From: John Popelish
Organization: This space not available for advertising.
X-Mailer: Mozilla 4.7 [en] (Win98; U)
Subject: Re: Driving an LED from 9v battery
Date: Wed, 20 Nov 2002 23:33:41 GMT
NNTP-Posting-Date: Wed, 20 Nov 2002 18:33:41 EST
Walter Harley wrote:
> "John Popelish" wrote in message
> > As long as the LED string has lower forward drop than the battery, it
> > is hard ot beat the efficiency of a buck regulator, with a low value
> > of series resistor, to provide current regulation feedback. There are
> > single chips that will do the whole job
> If I understand properly (which is unlikely), you're basically saying, use a
> buck regulator to create a low voltage that is a bit higher than the cutoff
> voltage of the LED, with the additional drop being taken up by a series
> resistor. In other words,
> 9v ---> regulator -----> resistor -----> LED -----> ground
> But it seems like if I go that route, it seems like I need the voltage drop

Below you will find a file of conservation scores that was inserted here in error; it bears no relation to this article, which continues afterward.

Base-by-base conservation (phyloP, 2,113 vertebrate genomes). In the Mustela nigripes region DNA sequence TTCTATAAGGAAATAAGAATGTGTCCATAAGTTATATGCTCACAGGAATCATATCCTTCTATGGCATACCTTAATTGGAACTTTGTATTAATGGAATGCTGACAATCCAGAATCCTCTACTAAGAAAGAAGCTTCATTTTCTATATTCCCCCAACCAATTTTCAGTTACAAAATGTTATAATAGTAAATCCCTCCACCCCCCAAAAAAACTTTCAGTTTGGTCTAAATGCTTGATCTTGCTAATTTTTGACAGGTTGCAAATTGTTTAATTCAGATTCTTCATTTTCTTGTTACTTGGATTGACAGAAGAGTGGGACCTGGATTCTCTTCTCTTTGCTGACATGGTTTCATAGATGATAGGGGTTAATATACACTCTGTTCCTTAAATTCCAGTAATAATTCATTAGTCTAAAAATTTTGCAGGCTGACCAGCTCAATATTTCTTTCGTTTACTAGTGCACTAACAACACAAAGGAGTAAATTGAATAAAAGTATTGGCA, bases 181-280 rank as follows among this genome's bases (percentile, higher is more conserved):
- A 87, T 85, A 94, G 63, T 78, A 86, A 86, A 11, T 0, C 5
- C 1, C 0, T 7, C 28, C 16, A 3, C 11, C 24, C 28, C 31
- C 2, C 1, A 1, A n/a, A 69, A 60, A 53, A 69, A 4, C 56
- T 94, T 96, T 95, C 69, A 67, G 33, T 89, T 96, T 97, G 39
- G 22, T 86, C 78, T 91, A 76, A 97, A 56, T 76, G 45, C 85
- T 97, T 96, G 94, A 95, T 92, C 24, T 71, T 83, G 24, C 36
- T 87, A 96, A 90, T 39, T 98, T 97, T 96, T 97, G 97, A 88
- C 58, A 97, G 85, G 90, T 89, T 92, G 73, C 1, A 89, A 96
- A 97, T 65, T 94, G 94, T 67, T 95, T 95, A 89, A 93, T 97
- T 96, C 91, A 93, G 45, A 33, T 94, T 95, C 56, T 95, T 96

> across the R to be comparable to the voltage across the LED, in order to be
> reasonably stable across changes in temp, manufacturing variation of LED,
> and so forth; which means I'm down to 50% efficiency, not even counting the
> efficiency of the regulator itself.
> Or do these chips have a way to sense currents without involving a
> (comparatively) large voltage drop? Or do I just not understand what you
You are almost right.
9v ---> regulator ----->LED -----> +resistor -----> ground
The resistor can drop as little as .1 volt and produce very good
So at 20 ma, a 10 ohm resistor provides a .2 volt current feedback,
while wasting only 4% of the power. 5 ohms should work with a 2%
If you need to add more LEDs just parallel this resistor LED string
with similar sets, and if you drop about .1 volt across the resistor,
they will share current pretty well, if they are from the same batch.
The regulator can be as simple as a comparator with a little
hysterisis and a .1 volt reference.